In a recent comment to my post “How Do You Fix Greed? Part II: American Society Is Built for Greed,” someone asked
Why should l sacrifice my self to others? Read Ayn Rand, and you will know where greed comes from.
I was surprised by the question, because the answer seemed obvious to me, but the more I thought about the response, the more grateful I am for the comment, because it’s a fair question: even if greed is bad for society, which is something I’ve been asserting in recent posts, from a certain perspective there’s the following pressing question: So what? If I can get everything I want, why should it matter to me if other people are unhappy about that, or if it interferes with things society or culture expects from me?
For the asker’s interest, I’ve read Ayn Rand, and I’m familiar with a lot of arguments for greed. If you’re looking at the question on a strictly personal level, it comes down to this: people who let themselves fall prey to their own greed are assuming that getting more will bring them more pleasure, and that pleasure and happiness are the same thing. The truth–and there’s good science backing this up–is that having more stuff does not necessarily bring more pleasure, and that even if it did (which it doesn’t, remember), that pleasure doesn’t by itself amount to happiness.
I’m not going to go into detail about all the research here, to prevent this post from becoming unmanageably long, but before I continue I’ll link to other articles on this site, several of which reference the studies that provide the raw information for the connections between human relationships, happiness, and pleasure that I’m about to describe.
The Difference Between Pleasure and Happiness
If It’s Not Fun, Why Do It? A Few Pointed Answers
Why Happiness Is Key
How Other People’s Happiness Affects Our Own
Want to Reduce Stress? Increase Social Time
The Best 40 Percent of Happiness (this one covers lottery winners)
The High Cost of Not Liking Your Job
Why doesn’t “more” bring more pleasure?
Getting more things does not necessarily lead to more pleasure, although it’s true that some things, in some situations, can add to pleasure and even happiness. Unfortunately for our pleasure levels, though, the more we get, the less any given part of it matters. If you go to a restaurant and eat the most delicious meal in the world, the first time you eat it, you may be in ecstasy. If you eat it again the next day, due something psychologists call “hedonic adaptation,” it simply won’t be as good. It’s similar to the process a drug addict may go through, whether that drug is caffeine or crack or something in between. The first hit has an enormous effect, but subsequent experiences produce less and less dopamine, the neurochemical that makes us feel pleasure. In other words, the more I have, the less pleasure I get from each thing.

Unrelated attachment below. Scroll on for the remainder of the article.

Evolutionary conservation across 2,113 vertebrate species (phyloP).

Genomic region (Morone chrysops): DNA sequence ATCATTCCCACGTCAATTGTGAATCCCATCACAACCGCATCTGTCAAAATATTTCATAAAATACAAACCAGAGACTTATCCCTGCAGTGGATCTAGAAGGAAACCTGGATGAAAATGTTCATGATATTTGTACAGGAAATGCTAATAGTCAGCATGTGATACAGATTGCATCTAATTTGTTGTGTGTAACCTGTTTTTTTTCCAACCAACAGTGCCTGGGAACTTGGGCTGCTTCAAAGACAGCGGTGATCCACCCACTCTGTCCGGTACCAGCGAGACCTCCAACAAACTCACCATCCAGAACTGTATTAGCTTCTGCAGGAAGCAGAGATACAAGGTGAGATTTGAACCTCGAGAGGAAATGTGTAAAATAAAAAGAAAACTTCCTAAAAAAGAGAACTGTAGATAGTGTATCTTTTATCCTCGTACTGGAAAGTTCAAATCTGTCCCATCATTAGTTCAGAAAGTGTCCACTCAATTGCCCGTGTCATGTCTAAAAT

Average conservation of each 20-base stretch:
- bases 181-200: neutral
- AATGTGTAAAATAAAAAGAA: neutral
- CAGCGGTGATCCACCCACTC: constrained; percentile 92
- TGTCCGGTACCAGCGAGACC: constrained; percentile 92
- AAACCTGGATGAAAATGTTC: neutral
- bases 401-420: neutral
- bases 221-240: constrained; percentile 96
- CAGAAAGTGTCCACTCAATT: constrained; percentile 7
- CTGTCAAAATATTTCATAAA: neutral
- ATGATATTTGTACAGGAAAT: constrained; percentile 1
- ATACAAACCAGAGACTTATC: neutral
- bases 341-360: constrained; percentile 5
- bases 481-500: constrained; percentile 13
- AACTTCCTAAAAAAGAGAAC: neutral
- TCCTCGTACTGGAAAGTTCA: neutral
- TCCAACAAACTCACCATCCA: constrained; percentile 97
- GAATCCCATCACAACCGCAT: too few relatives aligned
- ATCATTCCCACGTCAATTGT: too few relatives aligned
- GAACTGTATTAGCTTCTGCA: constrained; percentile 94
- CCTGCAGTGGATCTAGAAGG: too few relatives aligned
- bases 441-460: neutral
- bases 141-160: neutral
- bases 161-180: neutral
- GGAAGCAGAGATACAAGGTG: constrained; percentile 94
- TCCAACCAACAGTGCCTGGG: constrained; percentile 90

Additionally, having more power, money, resources, or things also means I have more concerns, because I need to defend myself from people who want to usurp my power, siphon off my money, use my resources, or take my things. As I get more and more, what I have pleases me less and adds more to my stress load. We often envy celebrities, people with political power, and others who have “more,” yet the rates of scandal, failed marriage, substance abuse, and other indicators of severe unhappiness seem to be exceptionally high among these kinds of people. Some of it is surely the pressure of being in the public eye all of the time, but regardless, it lends support to the point that having more is not necessarily pleasurable. Ask the many people who’ve won the lottery and later committed suicide–oh wait, you can’t: they’re dead.
Isn’t “happiness” just another word for “pleasure”?
Even the pleasure that we can get from having more doesn’t amount to happiness. Happiness, according to research, has a lot to do with having enough and not much to do with having extra. It also has a lot to do with how we think and feel about ourselves and about our relationships with other people. If I feel like a good person, am proud of my accomplishments and integrity, enjoy the company of people close to me, experience trust and connection with others, and otherwise make the most of myself and my relationships, I’m far, far more likely to be happy than if I have piles of stuff, people whose interest in me might be mainly about my having piles of stuff, and things I don’t need that I have to defend from people who either don’t have enough stuff or are as greedy as I am.
Greed at its heart is a misunderstanding, at attempt to substitute money, power, or stuff for the things that really make us happy (see the first article in this series, “How Do You Fix Greed? Part I: The Roots of Greed“). The altruistic and kind behavior that seems like sacrificing ourselves, when done in a healthy and proportionate way, surprisingly turns out to get us the most individual happiness of anything we could possibly do. Greed is an easy path to falling short of the happiness we could otherwise achieve.
Photo by CaptPiper